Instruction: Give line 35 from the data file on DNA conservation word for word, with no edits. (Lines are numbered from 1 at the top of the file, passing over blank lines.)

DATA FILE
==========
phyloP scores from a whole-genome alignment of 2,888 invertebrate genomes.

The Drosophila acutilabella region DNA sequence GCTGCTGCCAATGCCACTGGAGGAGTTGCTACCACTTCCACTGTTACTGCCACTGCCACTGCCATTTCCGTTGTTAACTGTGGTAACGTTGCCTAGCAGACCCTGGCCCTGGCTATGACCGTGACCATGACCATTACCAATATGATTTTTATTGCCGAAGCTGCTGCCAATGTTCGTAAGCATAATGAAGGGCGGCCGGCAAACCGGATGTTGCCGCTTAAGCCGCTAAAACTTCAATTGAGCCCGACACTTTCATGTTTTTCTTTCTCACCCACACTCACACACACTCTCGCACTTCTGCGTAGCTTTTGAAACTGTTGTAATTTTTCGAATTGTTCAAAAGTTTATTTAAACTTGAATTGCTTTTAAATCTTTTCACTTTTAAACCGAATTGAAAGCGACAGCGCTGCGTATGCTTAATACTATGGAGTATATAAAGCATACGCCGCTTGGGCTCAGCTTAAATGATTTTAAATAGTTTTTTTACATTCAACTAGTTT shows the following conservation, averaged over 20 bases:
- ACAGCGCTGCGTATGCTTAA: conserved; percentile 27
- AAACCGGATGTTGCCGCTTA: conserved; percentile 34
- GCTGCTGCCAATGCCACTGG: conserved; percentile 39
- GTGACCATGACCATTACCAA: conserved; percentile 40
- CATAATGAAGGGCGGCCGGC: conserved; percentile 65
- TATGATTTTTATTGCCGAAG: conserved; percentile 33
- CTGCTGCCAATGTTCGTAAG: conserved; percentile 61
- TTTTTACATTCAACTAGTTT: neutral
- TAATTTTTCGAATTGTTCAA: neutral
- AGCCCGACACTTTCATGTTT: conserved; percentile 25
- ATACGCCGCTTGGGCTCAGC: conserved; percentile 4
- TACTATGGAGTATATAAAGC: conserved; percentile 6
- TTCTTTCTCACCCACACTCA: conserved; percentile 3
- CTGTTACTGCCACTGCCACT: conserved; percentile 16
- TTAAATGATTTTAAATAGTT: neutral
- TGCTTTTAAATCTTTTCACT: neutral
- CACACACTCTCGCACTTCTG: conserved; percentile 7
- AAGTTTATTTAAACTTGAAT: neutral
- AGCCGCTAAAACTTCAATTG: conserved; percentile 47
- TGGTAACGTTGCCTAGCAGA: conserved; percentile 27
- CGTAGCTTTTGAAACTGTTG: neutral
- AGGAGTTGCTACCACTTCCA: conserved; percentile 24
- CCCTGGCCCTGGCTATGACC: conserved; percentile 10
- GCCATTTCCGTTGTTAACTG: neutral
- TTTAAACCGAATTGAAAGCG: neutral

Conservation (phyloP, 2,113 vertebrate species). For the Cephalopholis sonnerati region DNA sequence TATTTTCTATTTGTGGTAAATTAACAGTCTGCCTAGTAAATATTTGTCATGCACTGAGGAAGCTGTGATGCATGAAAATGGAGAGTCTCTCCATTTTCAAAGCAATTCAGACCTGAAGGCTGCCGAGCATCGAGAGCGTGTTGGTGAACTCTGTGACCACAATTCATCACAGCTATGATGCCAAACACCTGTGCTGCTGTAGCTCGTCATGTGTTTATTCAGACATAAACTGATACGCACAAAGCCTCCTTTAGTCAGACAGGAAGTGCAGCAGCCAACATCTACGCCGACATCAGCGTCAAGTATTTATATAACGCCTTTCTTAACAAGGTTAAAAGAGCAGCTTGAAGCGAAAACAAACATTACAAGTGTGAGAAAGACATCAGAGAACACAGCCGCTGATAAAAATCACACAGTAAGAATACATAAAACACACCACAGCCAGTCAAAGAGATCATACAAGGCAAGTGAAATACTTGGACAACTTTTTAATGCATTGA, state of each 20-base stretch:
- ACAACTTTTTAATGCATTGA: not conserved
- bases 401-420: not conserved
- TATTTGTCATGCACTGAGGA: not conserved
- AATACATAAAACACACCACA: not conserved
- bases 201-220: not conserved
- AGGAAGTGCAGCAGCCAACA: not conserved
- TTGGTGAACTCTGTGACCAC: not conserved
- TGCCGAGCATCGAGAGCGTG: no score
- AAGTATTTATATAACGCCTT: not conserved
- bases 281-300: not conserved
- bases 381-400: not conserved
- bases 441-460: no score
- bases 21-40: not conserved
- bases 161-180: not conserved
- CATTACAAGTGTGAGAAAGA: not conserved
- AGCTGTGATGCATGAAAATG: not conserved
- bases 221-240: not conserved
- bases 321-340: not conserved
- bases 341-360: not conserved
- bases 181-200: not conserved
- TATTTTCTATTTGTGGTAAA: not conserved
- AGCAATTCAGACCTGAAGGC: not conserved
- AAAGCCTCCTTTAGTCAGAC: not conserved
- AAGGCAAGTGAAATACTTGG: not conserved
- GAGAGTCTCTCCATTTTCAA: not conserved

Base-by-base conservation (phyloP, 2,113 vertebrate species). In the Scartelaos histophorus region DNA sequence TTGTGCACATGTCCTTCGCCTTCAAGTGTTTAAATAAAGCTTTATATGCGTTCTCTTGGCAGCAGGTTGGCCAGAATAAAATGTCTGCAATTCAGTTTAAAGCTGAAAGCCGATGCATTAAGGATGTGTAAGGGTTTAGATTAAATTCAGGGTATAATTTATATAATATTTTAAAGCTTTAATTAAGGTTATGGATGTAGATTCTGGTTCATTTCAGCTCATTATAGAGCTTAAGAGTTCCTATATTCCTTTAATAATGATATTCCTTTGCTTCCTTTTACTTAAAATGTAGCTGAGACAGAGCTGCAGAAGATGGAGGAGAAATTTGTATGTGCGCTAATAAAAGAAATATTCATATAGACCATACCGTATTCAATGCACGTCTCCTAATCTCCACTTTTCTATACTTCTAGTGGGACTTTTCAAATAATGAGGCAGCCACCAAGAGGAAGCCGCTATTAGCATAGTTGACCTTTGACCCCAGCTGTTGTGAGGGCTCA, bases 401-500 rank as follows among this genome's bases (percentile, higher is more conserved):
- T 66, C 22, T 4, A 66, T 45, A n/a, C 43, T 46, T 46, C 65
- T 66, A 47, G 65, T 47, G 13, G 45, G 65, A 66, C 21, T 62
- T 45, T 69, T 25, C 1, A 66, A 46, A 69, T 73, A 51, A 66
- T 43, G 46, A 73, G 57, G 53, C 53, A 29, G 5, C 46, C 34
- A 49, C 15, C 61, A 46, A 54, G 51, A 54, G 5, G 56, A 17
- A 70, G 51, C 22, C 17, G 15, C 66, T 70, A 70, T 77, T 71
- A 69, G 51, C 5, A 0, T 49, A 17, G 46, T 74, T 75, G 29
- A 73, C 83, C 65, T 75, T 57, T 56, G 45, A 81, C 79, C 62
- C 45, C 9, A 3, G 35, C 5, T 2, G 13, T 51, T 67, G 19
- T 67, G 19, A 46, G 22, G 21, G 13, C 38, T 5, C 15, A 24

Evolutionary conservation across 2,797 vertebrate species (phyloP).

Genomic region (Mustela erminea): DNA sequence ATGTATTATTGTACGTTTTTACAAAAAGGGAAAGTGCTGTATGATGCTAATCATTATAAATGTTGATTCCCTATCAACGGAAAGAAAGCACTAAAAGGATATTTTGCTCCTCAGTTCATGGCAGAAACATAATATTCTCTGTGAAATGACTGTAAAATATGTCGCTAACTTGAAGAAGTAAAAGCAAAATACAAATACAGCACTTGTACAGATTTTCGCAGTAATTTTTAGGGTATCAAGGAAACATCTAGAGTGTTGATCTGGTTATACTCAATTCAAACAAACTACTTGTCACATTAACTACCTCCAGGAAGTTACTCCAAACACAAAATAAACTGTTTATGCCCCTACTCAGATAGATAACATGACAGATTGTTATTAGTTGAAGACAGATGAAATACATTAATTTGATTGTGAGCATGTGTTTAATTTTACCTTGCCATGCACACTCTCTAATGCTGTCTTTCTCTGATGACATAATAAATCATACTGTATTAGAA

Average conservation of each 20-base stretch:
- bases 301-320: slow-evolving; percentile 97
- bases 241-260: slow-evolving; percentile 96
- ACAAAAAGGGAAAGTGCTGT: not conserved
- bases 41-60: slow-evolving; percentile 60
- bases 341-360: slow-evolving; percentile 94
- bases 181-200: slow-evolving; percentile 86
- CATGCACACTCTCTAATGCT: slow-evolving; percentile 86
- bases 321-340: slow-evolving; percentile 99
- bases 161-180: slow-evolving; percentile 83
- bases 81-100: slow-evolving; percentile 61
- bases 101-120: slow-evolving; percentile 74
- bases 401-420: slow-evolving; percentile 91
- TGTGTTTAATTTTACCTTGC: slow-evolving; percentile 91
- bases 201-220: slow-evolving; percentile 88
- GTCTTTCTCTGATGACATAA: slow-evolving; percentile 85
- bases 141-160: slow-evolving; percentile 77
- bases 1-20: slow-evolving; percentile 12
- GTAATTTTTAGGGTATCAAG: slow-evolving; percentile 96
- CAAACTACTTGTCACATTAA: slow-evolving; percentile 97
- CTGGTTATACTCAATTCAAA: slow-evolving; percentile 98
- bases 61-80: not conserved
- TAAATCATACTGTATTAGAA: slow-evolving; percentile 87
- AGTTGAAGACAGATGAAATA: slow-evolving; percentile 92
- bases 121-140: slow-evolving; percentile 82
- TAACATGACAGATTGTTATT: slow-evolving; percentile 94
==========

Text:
- TTGGTGAACTCTGTGACCAC: not conserved